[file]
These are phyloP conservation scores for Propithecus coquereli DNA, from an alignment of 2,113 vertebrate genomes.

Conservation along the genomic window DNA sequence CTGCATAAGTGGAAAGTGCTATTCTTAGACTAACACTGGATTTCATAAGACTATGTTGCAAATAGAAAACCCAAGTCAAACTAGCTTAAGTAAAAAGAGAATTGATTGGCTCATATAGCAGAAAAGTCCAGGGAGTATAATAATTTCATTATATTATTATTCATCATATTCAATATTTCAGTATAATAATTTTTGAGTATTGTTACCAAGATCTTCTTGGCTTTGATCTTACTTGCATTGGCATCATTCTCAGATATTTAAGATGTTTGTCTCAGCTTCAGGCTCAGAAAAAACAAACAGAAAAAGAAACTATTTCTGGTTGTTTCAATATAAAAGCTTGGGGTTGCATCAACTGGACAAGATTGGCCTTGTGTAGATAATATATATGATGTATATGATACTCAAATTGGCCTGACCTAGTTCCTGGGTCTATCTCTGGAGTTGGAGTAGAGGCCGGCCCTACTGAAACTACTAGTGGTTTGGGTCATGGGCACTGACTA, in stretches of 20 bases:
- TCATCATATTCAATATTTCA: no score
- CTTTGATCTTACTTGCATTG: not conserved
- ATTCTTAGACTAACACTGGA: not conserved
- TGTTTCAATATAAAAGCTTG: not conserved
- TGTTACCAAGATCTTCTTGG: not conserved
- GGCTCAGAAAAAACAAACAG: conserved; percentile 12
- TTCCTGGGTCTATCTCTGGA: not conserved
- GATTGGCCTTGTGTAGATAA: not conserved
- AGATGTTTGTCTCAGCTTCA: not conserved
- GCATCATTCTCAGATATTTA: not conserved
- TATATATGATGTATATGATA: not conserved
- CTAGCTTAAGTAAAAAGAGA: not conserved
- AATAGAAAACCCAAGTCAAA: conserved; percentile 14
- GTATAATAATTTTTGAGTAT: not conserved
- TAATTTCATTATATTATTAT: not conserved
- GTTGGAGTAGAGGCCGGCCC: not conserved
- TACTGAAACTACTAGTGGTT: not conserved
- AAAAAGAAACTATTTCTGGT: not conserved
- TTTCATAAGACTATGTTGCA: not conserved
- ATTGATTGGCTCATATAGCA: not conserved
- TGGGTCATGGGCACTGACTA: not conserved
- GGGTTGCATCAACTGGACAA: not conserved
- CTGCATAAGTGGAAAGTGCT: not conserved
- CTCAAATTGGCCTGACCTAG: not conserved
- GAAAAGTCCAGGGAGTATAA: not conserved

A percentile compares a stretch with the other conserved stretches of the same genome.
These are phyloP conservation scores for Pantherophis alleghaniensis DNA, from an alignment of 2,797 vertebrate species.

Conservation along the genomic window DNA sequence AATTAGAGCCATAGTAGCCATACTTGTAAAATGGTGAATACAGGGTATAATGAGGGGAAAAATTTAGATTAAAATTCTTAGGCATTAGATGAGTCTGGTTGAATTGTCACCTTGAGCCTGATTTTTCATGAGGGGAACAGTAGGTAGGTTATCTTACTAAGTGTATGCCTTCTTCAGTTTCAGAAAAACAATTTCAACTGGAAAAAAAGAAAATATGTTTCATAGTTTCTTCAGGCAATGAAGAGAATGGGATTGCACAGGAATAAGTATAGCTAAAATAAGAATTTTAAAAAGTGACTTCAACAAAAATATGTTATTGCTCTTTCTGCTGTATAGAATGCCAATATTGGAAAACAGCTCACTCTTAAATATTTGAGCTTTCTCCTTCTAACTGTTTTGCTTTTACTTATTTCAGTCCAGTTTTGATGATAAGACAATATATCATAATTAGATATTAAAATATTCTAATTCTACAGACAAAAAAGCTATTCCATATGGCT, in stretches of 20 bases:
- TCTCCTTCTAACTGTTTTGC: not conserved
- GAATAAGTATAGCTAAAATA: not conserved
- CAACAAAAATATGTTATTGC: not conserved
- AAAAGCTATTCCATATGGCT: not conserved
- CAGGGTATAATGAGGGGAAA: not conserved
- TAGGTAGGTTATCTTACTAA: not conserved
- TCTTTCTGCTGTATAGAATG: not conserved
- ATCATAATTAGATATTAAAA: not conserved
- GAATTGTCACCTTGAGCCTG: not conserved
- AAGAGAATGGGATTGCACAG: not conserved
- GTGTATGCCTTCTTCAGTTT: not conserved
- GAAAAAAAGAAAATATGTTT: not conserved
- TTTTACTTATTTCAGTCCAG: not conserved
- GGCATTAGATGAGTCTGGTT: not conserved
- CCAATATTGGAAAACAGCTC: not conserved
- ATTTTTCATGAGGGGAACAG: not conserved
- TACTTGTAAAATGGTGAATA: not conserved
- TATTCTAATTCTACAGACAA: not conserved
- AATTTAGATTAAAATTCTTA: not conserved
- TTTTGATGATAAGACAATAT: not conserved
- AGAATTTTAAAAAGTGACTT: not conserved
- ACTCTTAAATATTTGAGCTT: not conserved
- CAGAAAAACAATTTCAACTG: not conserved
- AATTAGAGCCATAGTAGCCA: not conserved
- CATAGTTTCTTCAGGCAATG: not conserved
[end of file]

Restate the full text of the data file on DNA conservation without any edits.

These are phyloP conservation scores for Propithecus coquereli DNA, from an alignment of 2,113 vertebrate genomes.

Conservation along the genomic window DNA sequence CTGCATAAGTGGAAAGTGCTATTCTTAGACTAACACTGGATTTCATAAGACTATGTTGCAAATAGAAAACCCAAGTCAAACTAGCTTAAGTAAAAAGAGAATTGATTGGCTCATATAGCAGAAAAGTCCAGGGAGTATAATAATTTCATTATATTATTATTCATCATATTCAATATTTCAGTATAATAATTTTTGAGTATTGTTACCAAGATCTTCTTGGCTTTGATCTTACTTGCATTGGCATCATTCTCAGATATTTAAGATGTTTGTCTCAGCTTCAGGCTCAGAAAAAACAAACAGAAAAAGAAACTATTTCTGGTTGTTTCAATATAAAAGCTTGGGGTTGCATCAACTGGACAAGATTGGCCTTGTGTAGATAATATATATGATGTATATGATACTCAAATTGGCCTGACCTAGTTCCTGGGTCTATCTCTGGAGTTGGAGTAGAGGCCGGCCCTACTGAAACTACTAGTGGTTTGGGTCATGGGCACTGACTA, in stretches of 20 bases:
- TCATCATATTCAATATTTCA: no score
- CTTTGATCTTACTTGCATTG: not conserved
- ATTCTTAGACTAACACTGGA: not conserved
- TGTTTCAATATAAAAGCTTG: not conserved
- TGTTACCAAGATCTTCTTGG: not conserved
- GGCTCAGAAAAAACAAACAG: conserved; percentile 12
- TTCCTGGGTCTATCTCTGGA: not conserved
- GATTGGCCTTGTGTAGATAA: not conserved
- AGATGTTTGTCTCAGCTTCA: not conserved
- GCATCATTCTCAGATATTTA: not conserved
- TATATATGATGTATATGATA: not conserved
- CTAGCTTAAGTAAAAAGAGA: not conserved
- AATAGAAAACCCAAGTCAAA: conserved; percentile 14
- GTATAATAATTTTTGAGTAT: not conserved
- TAATTTCATTATATTATTAT: not conserved
- GTTGGAGTAGAGGCCGGCCC: not conserved
- TACTGAAACTACTAGTGGTT: not conserved
- AAAAAGAAACTATTTCTGGT: not conserved
- TTTCATAAGACTATGTTGCA: not conserved
- ATTGATTGGCTCATATAGCA: not conserved
- TGGGTCATGGGCACTGACTA: not conserved
- GGGTTGCATCAACTGGACAA: not conserved
- CTGCATAAGTGGAAAGTGCT: not conserved
- CTCAAATTGGCCTGACCTAG: not conserved
- GAAAAGTCCAGGGAGTATAA: not conserved

A percentile compares a stretch with the other conserved stretches of the same genome.
These are phyloP conservation scores for Pantherophis alleghaniensis DNA, from an alignment of 2,797 vertebrate species.

Conservation along the genomic window DNA sequence AATTAGAGCCATAGTAGCCATACTTGTAAAATGGTGAATACAGGGTATAATGAGGGGAAAAATTTAGATTAAAATTCTTAGGCATTAGATGAGTCTGGTTGAATTGTCACCTTGAGCCTGATTTTTCATGAGGGGAACAGTAGGTAGGTTATCTTACTAAGTGTATGCCTTCTTCAGTTTCAGAAAAACAATTTCAACTGGAAAAAAAGAAAATATGTTTCATAGTTTCTTCAGGCAATGAAGAGAATGGGATTGCACAGGAATAAGTATAGCTAAAATAAGAATTTTAAAAAGTGACTTCAACAAAAATATGTTATTGCTCTTTCTGCTGTATAGAATGCCAATATTGGAAAACAGCTCACTCTTAAATATTTGAGCTTTCTCCTTCTAACTGTTTTGCTTTTACTTATTTCAGTCCAGTTTTGATGATAAGACAATATATCATAATTAGATATTAAAATATTCTAATTCTACAGACAAAAAAGCTATTCCATATGGCT, in stretches of 20 bases:
- TCTCCTTCTAACTGTTTTGC: not conserved
- GAATAAGTATAGCTAAAATA: not conserved
- CAACAAAAATATGTTATTGC: not conserved
- AAAAGCTATTCCATATGGCT: not conserved
- CAGGGTATAATGAGGGGAAA: not conserved
- TAGGTAGGTTATCTTACTAA: not conserved
- TCTTTCTGCTGTATAGAATG: not conserved
- ATCATAATTAGATATTAAAA: not conserved
- GAATTGTCACCTTGAGCCTG: not conserved
- AAGAGAATGGGATTGCACAG: not conserved
- GTGTATGCCTTCTTCAGTTT: not conserved
- GAAAAAAAGAAAATATGTTT: not conserved
- TTTTACTTATTTCAGTCCAG: not conserved
- GGCATTAGATGAGTCTGGTT: not conserved
- CCAATATTGGAAAACAGCTC: not conserved
- ATTTTTCATGAGGGGAACAG: not conserved
- TACTTGTAAAATGGTGAATA: not conserved
- TATTCTAATTCTACAGACAA: not conserved
- AATTTAGATTAAAATTCTTA: not conserved
- TTTTGATGATAAGACAATAT: not conserved
- AGAATTTTAAAAAGTGACTT: not conserved
- ACTCTTAAATATTTGAGCTT: not conserved
- CAGAAAAACAATTTCAACTG: not conserved
- AATTAGAGCCATAGTAGCCA: not conserved
- CATAGTTTCTTCAGGCAATG: not conserved